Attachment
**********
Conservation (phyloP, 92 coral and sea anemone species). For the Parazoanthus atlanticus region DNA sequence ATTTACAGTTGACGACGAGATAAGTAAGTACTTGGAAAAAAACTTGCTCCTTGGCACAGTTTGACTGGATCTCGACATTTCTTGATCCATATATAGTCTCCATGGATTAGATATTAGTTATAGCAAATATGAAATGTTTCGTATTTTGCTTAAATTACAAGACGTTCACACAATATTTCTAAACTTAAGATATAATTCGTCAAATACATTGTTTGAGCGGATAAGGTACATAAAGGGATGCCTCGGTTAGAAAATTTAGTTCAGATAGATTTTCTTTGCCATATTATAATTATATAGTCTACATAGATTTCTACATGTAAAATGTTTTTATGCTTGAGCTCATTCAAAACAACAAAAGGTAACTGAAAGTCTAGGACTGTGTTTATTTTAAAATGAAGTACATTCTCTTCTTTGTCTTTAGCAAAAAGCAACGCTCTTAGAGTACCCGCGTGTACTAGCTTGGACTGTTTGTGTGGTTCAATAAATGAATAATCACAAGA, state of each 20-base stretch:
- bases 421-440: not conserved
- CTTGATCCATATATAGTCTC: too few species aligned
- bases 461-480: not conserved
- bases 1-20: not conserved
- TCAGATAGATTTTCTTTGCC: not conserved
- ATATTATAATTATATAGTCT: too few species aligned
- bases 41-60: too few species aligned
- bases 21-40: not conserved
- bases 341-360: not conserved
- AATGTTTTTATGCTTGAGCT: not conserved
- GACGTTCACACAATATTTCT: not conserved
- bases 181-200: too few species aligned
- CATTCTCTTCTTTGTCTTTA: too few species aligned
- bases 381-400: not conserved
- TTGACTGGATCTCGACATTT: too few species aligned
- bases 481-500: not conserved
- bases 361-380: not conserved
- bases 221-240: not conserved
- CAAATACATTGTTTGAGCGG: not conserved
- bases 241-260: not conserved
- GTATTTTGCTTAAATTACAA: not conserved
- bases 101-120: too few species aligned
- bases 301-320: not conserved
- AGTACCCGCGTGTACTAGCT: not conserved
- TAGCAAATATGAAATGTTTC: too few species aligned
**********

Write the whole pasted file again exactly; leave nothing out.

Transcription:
Conservation (phyloP, 92 coral and sea anemone species). For the Parazoanthus atlanticus region DNA sequence ATTTACAGTTGACGACGAGATAAGTAAGTACTTGGAAAAAAACTTGCTCCTTGGCACAGTTTGACTGGATCTCGACATTTCTTGATCCATATATAGTCTCCATGGATTAGATATTAGTTATAGCAAATATGAAATGTTTCGTATTTTGCTTAAATTACAAGACGTTCACACAATATTTCTAAACTTAAGATATAATTCGTCAAATACATTGTTTGAGCGGATAAGGTACATAAAGGGATGCCTCGGTTAGAAAATTTAGTTCAGATAGATTTTCTTTGCCATATTATAATTATATAGTCTACATAGATTTCTACATGTAAAATGTTTTTATGCTTGAGCTCATTCAAAACAACAAAAGGTAACTGAAAGTCTAGGACTGTGTTTATTTTAAAATGAAGTACATTCTCTTCTTTGTCTTTAGCAAAAAGCAACGCTCTTAGAGTACCCGCGTGTACTAGCTTGGACTGTTTGTGTGGTTCAATAAATGAATAATCACAAGA, state of each 20-base stretch:
- bases 421-440: not conserved
- CTTGATCCATATATAGTCTC: too few species aligned
- bases 461-480: not conserved
- bases 1-20: not conserved
- TCAGATAGATTTTCTTTGCC: not conserved
- ATATTATAATTATATAGTCT: too few species aligned
- bases 41-60: too few species aligned
- bases 21-40: not conserved
- bases 341-360: not conserved
- AATGTTTTTATGCTTGAGCT: not conserved
- GACGTTCACACAATATTTCT: not conserved
- bases 181-200: too few species aligned
- CATTCTCTTCTTTGTCTTTA: too few species aligned
- bases 381-400: not conserved
- TTGACTGGATCTCGACATTT: too few species aligned
- bases 481-500: not conserved
- bases 361-380: not conserved
- bases 221-240: not conserved
- CAAATACATTGTTTGAGCGG: not conserved
- bases 241-260: not conserved
- GTATTTTGCTTAAATTACAA: not conserved
- bases 101-120: too few species aligned
- bases 301-320: not conserved
- AGTACCCGCGTGTACTAGCT: not conserved
- TAGCAAATATGAAATGTTTC: too few species aligned